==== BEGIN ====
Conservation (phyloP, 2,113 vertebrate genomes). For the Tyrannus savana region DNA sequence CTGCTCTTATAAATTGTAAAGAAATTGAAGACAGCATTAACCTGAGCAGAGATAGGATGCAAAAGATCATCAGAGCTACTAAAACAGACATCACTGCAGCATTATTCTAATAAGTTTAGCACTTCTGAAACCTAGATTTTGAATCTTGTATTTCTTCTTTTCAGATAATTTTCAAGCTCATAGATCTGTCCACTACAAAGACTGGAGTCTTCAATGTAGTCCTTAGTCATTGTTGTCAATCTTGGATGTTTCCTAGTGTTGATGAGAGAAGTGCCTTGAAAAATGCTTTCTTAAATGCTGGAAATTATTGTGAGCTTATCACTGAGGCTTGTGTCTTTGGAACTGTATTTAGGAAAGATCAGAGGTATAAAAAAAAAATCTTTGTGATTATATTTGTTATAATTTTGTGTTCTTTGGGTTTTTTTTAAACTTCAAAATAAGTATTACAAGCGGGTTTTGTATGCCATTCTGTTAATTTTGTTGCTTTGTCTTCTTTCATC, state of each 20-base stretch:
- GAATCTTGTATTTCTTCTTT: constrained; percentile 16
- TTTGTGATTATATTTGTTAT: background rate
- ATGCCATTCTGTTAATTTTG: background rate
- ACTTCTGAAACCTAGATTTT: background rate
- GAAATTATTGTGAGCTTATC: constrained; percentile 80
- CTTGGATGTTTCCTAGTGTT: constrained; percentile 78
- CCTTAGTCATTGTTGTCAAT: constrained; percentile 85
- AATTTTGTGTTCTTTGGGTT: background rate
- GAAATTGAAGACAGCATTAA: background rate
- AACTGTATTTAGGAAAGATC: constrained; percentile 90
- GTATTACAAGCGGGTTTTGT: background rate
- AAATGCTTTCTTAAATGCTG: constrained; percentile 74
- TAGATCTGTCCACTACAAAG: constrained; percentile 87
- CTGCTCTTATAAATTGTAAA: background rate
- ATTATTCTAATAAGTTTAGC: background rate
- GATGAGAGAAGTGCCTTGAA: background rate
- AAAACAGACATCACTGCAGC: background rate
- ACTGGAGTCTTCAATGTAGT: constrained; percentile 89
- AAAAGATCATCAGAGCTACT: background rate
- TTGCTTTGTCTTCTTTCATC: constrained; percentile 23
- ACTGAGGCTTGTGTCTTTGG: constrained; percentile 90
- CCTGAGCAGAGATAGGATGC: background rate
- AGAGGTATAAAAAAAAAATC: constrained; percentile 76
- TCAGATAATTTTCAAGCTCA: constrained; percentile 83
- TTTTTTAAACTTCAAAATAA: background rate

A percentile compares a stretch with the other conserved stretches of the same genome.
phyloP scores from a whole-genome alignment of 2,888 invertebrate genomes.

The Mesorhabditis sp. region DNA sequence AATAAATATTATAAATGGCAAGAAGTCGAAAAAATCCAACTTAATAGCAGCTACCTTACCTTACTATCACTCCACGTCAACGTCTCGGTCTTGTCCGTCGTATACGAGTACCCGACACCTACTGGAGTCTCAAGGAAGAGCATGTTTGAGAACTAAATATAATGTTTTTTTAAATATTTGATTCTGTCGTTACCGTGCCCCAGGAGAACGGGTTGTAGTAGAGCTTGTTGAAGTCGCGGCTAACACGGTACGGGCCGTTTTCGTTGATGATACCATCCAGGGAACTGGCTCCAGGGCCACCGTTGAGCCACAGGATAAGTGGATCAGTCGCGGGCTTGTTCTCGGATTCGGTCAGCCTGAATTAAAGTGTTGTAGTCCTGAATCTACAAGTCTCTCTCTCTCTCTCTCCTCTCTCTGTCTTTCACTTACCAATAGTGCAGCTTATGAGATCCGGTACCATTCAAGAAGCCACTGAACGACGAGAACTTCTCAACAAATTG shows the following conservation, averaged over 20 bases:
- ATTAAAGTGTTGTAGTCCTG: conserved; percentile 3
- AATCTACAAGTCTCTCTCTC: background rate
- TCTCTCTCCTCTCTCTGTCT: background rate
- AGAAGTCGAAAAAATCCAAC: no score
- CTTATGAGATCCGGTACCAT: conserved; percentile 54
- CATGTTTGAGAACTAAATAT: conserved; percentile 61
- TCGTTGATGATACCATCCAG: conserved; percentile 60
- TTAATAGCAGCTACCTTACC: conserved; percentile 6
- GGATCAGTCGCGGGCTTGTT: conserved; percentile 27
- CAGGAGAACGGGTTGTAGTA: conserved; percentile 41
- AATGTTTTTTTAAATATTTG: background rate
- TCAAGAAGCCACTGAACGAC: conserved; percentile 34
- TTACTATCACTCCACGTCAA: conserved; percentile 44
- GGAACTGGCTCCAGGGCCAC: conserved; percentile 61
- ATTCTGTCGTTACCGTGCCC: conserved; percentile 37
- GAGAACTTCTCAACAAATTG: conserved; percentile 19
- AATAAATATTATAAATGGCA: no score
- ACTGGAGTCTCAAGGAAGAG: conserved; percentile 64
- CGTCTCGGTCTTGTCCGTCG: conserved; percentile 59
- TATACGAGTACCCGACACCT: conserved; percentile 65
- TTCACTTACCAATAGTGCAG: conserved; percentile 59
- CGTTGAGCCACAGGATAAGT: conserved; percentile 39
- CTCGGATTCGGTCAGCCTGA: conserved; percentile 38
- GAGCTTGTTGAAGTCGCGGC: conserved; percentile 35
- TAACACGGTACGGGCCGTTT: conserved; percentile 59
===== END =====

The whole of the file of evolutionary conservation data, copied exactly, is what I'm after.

Conservation (phyloP, 2,113 vertebrate genomes). For the Tyrannus savana region DNA sequence CTGCTCTTATAAATTGTAAAGAAATTGAAGACAGCATTAACCTGAGCAGAGATAGGATGCAAAAGATCATCAGAGCTACTAAAACAGACATCACTGCAGCATTATTCTAATAAGTTTAGCACTTCTGAAACCTAGATTTTGAATCTTGTATTTCTTCTTTTCAGATAATTTTCAAGCTCATAGATCTGTCCACTACAAAGACTGGAGTCTTCAATGTAGTCCTTAGTCATTGTTGTCAATCTTGGATGTTTCCTAGTGTTGATGAGAGAAGTGCCTTGAAAAATGCTTTCTTAAATGCTGGAAATTATTGTGAGCTTATCACTGAGGCTTGTGTCTTTGGAACTGTATTTAGGAAAGATCAGAGGTATAAAAAAAAAATCTTTGTGATTATATTTGTTATAATTTTGTGTTCTTTGGGTTTTTTTTAAACTTCAAAATAAGTATTACAAGCGGGTTTTGTATGCCATTCTGTTAATTTTGTTGCTTTGTCTTCTTTCATC, state of each 20-base stretch:
- GAATCTTGTATTTCTTCTTT: constrained; percentile 16
- TTTGTGATTATATTTGTTAT: background rate
- ATGCCATTCTGTTAATTTTG: background rate
- ACTTCTGAAACCTAGATTTT: background rate
- GAAATTATTGTGAGCTTATC: constrained; percentile 80
- CTTGGATGTTTCCTAGTGTT: constrained; percentile 78
- CCTTAGTCATTGTTGTCAAT: constrained; percentile 85
- AATTTTGTGTTCTTTGGGTT: background rate
- GAAATTGAAGACAGCATTAA: background rate
- AACTGTATTTAGGAAAGATC: constrained; percentile 90
- GTATTACAAGCGGGTTTTGT: background rate
- AAATGCTTTCTTAAATGCTG: constrained; percentile 74
- TAGATCTGTCCACTACAAAG: constrained; percentile 87
- CTGCTCTTATAAATTGTAAA: background rate
- ATTATTCTAATAAGTTTAGC: background rate
- GATGAGAGAAGTGCCTTGAA: background rate
- AAAACAGACATCACTGCAGC: background rate
- ACTGGAGTCTTCAATGTAGT: constrained; percentile 89
- AAAAGATCATCAGAGCTACT: background rate
- TTGCTTTGTCTTCTTTCATC: constrained; percentile 23
- ACTGAGGCTTGTGTCTTTGG: constrained; percentile 90
- CCTGAGCAGAGATAGGATGC: background rate
- AGAGGTATAAAAAAAAAATC: constrained; percentile 76
- TCAGATAATTTTCAAGCTCA: constrained; percentile 83
- TTTTTTAAACTTCAAAATAA: background rate

A percentile compares a stretch with the other conserved stretches of the same genome.
phyloP scores from a whole-genome alignment of 2,888 invertebrate genomes.

The Mesorhabditis sp. region DNA sequence AATAAATATTATAAATGGCAAGAAGTCGAAAAAATCCAACTTAATAGCAGCTACCTTACCTTACTATCACTCCACGTCAACGTCTCGGTCTTGTCCGTCGTATACGAGTACCCGACACCTACTGGAGTCTCAAGGAAGAGCATGTTTGAGAACTAAATATAATGTTTTTTTAAATATTTGATTCTGTCGTTACCGTGCCCCAGGAGAACGGGTTGTAGTAGAGCTTGTTGAAGTCGCGGCTAACACGGTACGGGCCGTTTTCGTTGATGATACCATCCAGGGAACTGGCTCCAGGGCCACCGTTGAGCCACAGGATAAGTGGATCAGTCGCGGGCTTGTTCTCGGATTCGGTCAGCCTGAATTAAAGTGTTGTAGTCCTGAATCTACAAGTCTCTCTCTCTCTCTCTCCTCTCTCTGTCTTTCACTTACCAATAGTGCAGCTTATGAGATCCGGTACCATTCAAGAAGCCACTGAACGACGAGAACTTCTCAACAAATTG shows the following conservation, averaged over 20 bases:
- ATTAAAGTGTTGTAGTCCTG: conserved; percentile 3
- AATCTACAAGTCTCTCTCTC: background rate
- TCTCTCTCCTCTCTCTGTCT: background rate
- AGAAGTCGAAAAAATCCAAC: no score
- CTTATGAGATCCGGTACCAT: conserved; percentile 54
- CATGTTTGAGAACTAAATAT: conserved; percentile 61
- TCGTTGATGATACCATCCAG: conserved; percentile 60
- TTAATAGCAGCTACCTTACC: conserved; percentile 6
- GGATCAGTCGCGGGCTTGTT: conserved; percentile 27
- CAGGAGAACGGGTTGTAGTA: conserved; percentile 41
- AATGTTTTTTTAAATATTTG: background rate
- TCAAGAAGCCACTGAACGAC: conserved; percentile 34
- TTACTATCACTCCACGTCAA: conserved; percentile 44
- GGAACTGGCTCCAGGGCCAC: conserved; percentile 61
- ATTCTGTCGTTACCGTGCCC: conserved; percentile 37
- GAGAACTTCTCAACAAATTG: conserved; percentile 19
- AATAAATATTATAAATGGCA: no score
- ACTGGAGTCTCAAGGAAGAG: conserved; percentile 64
- CGTCTCGGTCTTGTCCGTCG: conserved; percentile 59
- TATACGAGTACCCGACACCT: conserved; percentile 65
- TTCACTTACCAATAGTGCAG: conserved; percentile 59
- CGTTGAGCCACAGGATAAGT: conserved; percentile 39
- CTCGGATTCGGTCAGCCTGA: conserved; percentile 38
- GAGCTTGTTGAAGTCGCGGC: conserved; percentile 35
- TAACACGGTACGGGCCGTTT: conserved; percentile 59